Category Archives: Marketing

8 Ways to Not Make More Money doing engineering (or anything else)

1. Don’t ask for more.

This works for me every time. Amazing! When I don’t ask, I don’t get! Problem solved.

2. On the odd occasion when I fall off the wagon, and ask for more, I wait for an answer.

And I wait. And wait. And wait.

Waiting frequently causes the terrible insult that I’ve just delivered to be forgotten.

Eventually, I can go back to breathing easily, secure in the knowledge that nothing will change.
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Attend live events and meetups!

One of the things aerospace industry professionals aren’t especially good at (particularly the geekier among us) is attending live events and meetups.

Of course, we all tend to empty out of the shop or office at noon every Thursday, and head to the favourite pub or restaurant for a meal with the office pals. And we’re always talking shop with pals over 10am coffee.

Those are cool, but they don’t count as live events.

A live event involves >25 people, most of whom are strangers, to whom you might have to introduce yourself and, Gasp. make small talk.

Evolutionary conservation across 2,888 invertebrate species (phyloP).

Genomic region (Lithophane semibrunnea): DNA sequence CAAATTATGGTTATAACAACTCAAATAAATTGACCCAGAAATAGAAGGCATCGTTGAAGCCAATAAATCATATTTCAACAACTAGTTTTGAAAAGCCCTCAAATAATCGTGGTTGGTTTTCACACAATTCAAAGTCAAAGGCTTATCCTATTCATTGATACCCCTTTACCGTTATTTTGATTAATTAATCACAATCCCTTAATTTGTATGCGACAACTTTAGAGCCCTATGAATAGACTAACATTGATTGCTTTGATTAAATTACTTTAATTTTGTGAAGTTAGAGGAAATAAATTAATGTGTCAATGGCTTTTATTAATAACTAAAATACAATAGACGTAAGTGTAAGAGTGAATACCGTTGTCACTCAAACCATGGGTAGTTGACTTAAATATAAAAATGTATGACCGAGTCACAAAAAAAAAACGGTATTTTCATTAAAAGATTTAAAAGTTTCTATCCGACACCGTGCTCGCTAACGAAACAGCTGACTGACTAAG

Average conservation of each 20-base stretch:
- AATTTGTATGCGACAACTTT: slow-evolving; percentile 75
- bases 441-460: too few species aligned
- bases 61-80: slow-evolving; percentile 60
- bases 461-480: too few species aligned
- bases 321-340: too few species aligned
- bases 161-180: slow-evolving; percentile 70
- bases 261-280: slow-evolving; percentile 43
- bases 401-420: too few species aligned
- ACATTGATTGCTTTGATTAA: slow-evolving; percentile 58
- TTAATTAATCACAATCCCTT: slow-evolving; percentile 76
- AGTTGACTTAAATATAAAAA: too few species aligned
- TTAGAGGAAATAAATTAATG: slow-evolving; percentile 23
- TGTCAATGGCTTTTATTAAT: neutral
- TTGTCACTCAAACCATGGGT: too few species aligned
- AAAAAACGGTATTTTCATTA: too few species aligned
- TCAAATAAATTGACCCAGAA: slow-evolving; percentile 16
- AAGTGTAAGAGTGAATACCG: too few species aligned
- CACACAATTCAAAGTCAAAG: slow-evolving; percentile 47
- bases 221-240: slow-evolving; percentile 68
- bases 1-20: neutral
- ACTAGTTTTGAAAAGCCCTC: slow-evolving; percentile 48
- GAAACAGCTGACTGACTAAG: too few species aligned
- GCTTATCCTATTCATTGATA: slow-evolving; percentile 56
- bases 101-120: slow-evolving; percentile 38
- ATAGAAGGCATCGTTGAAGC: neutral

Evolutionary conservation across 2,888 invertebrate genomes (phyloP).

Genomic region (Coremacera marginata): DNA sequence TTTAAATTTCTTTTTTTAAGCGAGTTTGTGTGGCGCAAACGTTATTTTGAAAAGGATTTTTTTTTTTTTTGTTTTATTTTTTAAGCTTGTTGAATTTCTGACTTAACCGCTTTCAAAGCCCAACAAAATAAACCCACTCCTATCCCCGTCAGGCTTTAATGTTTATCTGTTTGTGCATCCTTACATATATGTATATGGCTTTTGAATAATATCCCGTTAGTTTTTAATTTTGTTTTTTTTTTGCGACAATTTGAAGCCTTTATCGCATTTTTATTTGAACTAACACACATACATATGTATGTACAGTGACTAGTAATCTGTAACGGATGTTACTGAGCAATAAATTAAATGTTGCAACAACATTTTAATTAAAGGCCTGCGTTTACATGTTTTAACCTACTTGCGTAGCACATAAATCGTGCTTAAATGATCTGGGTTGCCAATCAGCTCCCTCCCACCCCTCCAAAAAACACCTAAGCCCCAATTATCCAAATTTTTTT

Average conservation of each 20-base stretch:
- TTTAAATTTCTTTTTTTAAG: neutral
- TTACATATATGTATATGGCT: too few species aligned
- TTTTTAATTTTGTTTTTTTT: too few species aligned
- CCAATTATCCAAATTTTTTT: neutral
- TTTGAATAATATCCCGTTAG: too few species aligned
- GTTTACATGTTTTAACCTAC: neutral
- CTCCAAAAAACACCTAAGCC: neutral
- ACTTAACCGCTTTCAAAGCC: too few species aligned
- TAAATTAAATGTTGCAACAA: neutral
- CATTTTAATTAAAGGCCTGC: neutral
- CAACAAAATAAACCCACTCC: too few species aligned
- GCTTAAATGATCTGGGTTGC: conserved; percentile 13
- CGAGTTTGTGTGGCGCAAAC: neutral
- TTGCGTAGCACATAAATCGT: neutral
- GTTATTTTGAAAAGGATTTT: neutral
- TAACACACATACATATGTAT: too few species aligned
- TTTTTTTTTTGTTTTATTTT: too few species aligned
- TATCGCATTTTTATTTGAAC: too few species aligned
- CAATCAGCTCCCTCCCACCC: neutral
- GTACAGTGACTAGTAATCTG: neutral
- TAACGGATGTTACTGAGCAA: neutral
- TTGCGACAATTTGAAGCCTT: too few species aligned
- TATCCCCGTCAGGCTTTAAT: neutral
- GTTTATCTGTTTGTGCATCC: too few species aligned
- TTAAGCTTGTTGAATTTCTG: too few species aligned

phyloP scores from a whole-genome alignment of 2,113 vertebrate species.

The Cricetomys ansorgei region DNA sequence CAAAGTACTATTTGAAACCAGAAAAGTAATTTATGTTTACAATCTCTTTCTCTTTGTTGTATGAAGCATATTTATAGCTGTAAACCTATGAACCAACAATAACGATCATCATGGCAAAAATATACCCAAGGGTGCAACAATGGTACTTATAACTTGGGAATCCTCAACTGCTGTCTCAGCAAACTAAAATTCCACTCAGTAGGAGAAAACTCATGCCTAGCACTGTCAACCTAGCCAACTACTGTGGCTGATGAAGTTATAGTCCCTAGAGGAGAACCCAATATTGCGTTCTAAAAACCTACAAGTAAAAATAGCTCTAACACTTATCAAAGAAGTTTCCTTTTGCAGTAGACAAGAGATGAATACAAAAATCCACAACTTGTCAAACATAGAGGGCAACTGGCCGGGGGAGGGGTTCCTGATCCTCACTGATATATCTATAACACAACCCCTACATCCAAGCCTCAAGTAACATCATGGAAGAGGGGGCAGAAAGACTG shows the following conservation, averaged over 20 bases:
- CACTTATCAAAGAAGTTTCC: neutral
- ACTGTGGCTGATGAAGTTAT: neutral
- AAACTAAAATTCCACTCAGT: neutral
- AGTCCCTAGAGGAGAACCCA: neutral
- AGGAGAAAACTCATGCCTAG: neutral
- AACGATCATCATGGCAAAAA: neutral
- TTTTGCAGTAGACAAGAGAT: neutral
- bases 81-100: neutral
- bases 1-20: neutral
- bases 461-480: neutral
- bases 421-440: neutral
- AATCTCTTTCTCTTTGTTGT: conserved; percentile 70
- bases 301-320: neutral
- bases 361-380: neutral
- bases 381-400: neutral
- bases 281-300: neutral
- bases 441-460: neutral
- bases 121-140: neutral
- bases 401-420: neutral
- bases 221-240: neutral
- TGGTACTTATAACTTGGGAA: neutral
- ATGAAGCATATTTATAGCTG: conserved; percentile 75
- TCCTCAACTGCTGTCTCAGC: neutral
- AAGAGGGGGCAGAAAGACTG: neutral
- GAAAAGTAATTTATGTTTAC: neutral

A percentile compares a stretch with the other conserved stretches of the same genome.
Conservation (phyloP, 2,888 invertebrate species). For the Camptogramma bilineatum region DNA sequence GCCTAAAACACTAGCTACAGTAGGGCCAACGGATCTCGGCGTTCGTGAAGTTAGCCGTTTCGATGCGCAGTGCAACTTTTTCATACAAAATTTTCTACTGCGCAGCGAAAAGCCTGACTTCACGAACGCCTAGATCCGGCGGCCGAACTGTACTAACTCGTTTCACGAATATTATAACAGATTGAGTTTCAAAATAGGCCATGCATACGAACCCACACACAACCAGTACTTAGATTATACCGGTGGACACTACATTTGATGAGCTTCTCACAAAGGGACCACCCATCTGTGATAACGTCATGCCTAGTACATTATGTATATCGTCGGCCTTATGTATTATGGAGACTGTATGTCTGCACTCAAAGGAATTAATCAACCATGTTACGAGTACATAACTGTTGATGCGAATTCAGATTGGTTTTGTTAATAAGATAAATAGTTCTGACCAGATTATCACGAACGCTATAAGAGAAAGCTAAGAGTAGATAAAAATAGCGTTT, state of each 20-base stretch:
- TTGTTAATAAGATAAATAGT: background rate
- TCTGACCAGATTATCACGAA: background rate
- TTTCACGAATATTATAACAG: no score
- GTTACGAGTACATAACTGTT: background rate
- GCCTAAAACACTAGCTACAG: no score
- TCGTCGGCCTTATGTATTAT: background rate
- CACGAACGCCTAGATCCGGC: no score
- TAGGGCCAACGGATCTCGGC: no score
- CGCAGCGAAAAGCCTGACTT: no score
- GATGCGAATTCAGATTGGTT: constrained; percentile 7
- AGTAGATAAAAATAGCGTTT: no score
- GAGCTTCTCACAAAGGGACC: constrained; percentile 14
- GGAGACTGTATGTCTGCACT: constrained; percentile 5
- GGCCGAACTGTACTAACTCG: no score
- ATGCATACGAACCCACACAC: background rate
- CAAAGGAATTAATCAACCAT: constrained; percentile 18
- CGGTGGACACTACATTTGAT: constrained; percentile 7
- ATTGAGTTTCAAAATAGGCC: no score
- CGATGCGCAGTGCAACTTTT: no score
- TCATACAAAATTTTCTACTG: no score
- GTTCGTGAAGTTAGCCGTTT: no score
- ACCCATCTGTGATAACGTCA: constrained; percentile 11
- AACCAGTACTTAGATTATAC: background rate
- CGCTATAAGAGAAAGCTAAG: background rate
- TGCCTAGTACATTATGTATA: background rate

It is held somewhere you don’t normally hang out. Gasp #2.

It comes lubricated by caffeine, carbohydrates and complex sugars, protein, cholesterol, alcohol, and multiple combinations thereof. Hmmm, OK you have my attention.

It might be a trade show in a large convention centre with 10,000 people.  It might be a totally unscripted, schmooze-and-booze meetup in a bar.

A live event will elevate your heart rate and adrenaline levels (at least somewhat), particularly for the more socially backward of us. Initiate Cold-Trickle- Down-Back sequence.

Indeed, I would argue, That’s the point.

Live events get you out of your comfort zone. But more importantly, they get you out of the damn shop/office.

I started down this road three years ago, and while the benefits haven’t been revolutionary (yet), they have certainly been more than evolutionary.

Most people who attend live events are movers and shakers, or want to be one.

Which one you are, doesn’t really matter. If you are bored, fed up and itching for change, even if it’s just changing yourself . . . . . start attending live events and meetups.

If you can’t find a relevant one, start one.

Partly to take my own advice, this week I started a new meetup called South West Aerospace Hackers, for aerospace types in the greater Bristol, UK area. Click on the link if you are within a reasonable driving distance.

It’s a sad fact of life that most live events are geocentric, so I apologise if you are too many hours or time zones away. If this one becomes a global phenomenon, then you can be sure I will leverage the power of the internet to broadcast it globally. But until then, it’s restricted to the south west of the UK.